Fabric filter

Cotton sari filtration, heating kill most bacteria in water

By Indu Mathi S
Published: Monday 15 April 2013

Fabric filterACCESS to safe drinking water is one of the biggest health concerns in the developing world. The humble cotton sari and a little bit of sunshine might provide a simple solution, shows a study.

Though several effective water filters are available in the market, they are too expensive for most people, especially those in rural areas. The study by researchers from the Nimbkar Agricultural Research Institute in Phaltan, Maharashtra, shows that water can be purified just by filtering it through a cotton-sari and keeping it in the sun—even boiling is not required. For the study, published on February 25 in Current Science, the scientists obtained untreated water samples from the Nira Right Bank Canal in the Solapur district of Maharashtra.

“Experimental data showed that filtration of raw water through four layered cotton-sari cloth (nearly 250 µm thickness) reduced the coliform count and further heating to sub-boiling temperatures (55-60°C) for less than an hour resulted in complete inactivation of coliforms,” states the study.

According to the researchers, coliform bacteria are good indicators of the presence of disease-causing bacteria because they have a close relationship with them . Both microbes respond to the environment and water treatment in similar way. Presence of coliforms can be easily determined as they occur in large quantities in human faeces.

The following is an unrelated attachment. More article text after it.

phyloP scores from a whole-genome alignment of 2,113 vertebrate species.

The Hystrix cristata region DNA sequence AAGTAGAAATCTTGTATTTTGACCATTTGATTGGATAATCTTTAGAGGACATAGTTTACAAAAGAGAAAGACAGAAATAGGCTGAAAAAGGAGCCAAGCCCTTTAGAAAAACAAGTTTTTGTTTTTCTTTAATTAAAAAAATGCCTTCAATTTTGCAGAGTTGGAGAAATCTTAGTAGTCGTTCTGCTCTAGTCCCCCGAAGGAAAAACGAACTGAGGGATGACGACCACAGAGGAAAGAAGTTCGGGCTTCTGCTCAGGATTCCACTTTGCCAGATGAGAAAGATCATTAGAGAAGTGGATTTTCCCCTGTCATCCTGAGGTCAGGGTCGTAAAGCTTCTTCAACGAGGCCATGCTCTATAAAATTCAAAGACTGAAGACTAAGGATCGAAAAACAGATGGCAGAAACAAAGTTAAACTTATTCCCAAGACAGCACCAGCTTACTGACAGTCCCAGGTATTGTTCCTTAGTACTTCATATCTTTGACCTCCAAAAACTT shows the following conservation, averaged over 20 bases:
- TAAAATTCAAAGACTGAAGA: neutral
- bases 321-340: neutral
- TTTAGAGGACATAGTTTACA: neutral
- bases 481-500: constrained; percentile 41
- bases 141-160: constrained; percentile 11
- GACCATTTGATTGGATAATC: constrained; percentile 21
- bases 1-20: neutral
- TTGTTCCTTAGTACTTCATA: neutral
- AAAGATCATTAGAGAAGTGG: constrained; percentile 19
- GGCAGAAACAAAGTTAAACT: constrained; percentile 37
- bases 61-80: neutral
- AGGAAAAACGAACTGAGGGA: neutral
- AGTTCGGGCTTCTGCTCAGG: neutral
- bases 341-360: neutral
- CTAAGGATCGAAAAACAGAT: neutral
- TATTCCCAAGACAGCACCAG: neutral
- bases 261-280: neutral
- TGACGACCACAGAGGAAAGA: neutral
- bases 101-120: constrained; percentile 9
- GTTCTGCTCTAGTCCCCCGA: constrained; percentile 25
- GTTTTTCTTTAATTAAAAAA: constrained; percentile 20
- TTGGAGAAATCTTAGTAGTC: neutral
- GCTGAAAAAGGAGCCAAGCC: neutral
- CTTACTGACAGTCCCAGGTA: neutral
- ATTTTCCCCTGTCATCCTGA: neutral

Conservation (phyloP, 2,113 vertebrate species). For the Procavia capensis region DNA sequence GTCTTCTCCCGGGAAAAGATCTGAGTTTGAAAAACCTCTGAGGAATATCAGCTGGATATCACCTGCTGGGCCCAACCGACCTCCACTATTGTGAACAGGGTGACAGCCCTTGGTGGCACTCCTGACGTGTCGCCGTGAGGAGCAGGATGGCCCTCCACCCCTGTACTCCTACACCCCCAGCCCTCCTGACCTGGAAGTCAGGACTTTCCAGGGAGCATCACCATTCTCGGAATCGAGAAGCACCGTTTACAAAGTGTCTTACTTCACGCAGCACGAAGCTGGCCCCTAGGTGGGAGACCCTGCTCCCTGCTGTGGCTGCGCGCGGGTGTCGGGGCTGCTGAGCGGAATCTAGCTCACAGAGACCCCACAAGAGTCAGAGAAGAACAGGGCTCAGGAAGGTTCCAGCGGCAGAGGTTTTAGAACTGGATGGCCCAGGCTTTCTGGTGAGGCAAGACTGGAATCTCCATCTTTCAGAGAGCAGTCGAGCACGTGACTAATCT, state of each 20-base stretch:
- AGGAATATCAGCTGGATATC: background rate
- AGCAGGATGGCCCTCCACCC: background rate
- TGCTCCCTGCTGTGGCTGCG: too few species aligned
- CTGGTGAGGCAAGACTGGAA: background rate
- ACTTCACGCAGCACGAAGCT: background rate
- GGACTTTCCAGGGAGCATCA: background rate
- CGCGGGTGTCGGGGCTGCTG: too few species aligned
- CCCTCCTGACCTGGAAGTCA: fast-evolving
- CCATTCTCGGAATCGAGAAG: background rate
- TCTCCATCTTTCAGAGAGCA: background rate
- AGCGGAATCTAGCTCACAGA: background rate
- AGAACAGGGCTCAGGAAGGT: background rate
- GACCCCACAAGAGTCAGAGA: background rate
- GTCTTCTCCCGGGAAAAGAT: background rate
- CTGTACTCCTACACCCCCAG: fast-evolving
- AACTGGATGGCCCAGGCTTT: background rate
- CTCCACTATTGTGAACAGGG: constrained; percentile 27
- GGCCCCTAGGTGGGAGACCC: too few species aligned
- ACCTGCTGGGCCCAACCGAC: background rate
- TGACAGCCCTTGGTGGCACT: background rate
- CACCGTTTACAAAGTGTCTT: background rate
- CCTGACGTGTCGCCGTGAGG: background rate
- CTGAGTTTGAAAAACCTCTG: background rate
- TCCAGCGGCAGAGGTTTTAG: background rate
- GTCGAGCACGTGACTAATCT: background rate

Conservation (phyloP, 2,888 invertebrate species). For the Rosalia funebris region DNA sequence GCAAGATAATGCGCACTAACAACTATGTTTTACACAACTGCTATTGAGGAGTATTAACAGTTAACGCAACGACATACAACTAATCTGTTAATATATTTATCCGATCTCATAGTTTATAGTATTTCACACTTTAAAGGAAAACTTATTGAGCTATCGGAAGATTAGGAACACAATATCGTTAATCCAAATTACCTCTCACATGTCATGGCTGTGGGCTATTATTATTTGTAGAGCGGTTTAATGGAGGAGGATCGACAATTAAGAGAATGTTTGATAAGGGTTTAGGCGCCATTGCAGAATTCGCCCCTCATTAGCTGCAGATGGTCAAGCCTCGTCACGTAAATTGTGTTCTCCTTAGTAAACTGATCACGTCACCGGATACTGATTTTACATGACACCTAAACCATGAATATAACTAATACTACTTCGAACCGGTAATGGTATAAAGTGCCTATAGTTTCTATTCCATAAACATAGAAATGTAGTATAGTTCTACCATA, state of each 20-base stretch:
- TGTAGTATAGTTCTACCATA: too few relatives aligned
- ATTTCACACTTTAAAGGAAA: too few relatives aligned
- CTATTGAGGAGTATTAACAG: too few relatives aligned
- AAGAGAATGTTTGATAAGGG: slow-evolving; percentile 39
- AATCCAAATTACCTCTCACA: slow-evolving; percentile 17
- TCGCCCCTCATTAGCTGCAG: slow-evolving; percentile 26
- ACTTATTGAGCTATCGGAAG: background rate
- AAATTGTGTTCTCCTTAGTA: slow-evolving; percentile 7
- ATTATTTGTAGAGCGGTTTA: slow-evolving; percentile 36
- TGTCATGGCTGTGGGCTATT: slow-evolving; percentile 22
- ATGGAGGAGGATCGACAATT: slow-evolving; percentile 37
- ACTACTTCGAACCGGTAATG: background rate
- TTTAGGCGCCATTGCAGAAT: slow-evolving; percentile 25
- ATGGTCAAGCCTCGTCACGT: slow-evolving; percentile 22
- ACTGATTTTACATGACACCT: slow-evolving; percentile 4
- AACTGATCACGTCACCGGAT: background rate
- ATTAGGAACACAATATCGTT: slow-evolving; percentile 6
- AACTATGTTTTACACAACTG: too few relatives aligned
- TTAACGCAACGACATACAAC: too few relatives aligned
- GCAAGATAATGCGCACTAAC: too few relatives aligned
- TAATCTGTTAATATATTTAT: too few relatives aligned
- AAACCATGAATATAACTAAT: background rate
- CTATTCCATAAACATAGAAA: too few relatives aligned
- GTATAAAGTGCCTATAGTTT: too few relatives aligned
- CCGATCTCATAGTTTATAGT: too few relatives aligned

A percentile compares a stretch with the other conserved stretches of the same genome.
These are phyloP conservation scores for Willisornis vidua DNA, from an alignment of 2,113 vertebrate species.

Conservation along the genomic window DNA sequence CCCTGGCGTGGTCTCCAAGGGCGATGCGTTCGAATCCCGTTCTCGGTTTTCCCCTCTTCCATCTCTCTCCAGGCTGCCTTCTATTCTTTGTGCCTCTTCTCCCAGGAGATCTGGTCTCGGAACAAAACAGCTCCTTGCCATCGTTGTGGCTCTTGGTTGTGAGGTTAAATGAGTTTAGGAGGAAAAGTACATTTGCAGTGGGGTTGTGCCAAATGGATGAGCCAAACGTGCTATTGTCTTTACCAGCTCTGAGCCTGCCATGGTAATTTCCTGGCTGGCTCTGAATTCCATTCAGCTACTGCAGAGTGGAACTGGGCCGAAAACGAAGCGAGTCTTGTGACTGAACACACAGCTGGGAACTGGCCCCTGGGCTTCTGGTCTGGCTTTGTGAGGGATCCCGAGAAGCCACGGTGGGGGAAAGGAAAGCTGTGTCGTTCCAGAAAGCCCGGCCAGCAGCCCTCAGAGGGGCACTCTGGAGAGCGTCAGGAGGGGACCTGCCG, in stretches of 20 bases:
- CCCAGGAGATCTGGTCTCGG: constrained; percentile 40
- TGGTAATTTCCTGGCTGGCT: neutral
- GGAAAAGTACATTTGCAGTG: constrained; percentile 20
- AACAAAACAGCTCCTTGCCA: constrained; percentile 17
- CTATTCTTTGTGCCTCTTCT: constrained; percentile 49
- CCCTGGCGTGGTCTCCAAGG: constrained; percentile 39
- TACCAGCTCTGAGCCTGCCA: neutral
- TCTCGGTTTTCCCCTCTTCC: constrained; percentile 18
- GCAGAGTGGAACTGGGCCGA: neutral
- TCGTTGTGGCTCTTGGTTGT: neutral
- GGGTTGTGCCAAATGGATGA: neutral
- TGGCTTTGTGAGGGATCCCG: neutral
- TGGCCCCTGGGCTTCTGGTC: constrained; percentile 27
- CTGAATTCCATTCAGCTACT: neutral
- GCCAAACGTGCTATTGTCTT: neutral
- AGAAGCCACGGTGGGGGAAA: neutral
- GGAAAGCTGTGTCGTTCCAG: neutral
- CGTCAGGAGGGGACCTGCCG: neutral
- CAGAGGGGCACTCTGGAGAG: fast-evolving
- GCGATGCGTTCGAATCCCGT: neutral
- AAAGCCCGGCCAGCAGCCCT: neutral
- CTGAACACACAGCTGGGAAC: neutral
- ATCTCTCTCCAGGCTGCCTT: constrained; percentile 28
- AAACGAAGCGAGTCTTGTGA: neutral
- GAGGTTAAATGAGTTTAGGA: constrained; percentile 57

WHO data shows 2 million people die of diarrhoea every year due to unsafe water, sanitation, and hygiene and a vast majority of them are children under five. “The study is a remarkable achievement,” says Anil K Rajvanshi, corresponding author of the study. Water can be heated to 55°C using a solar cooker even on cloudy days, he says.

However, Thangam Menon, head of the department of Microbiology at Madras University in Chennai, does not think that pathogens in water can totally be eliminated this way because many bacteria that cause infections in the human gastro- intestinal tract are heatresistant and will survive the procedure mentioned in the study.

“The authors can probably conclude from their experiment that heating of water at sub-boiling temperatures (50–60°C) for a short duration after sari filtration can reduce the coliform count,” she says.

Menon explains that the coliform count is only an indication of faecal contamination of water which is done to check whether a water sample can be deemed potable. “However water samples can have gastro-intestinal tract pathogens even in the absence of faecal contamination,” she says.


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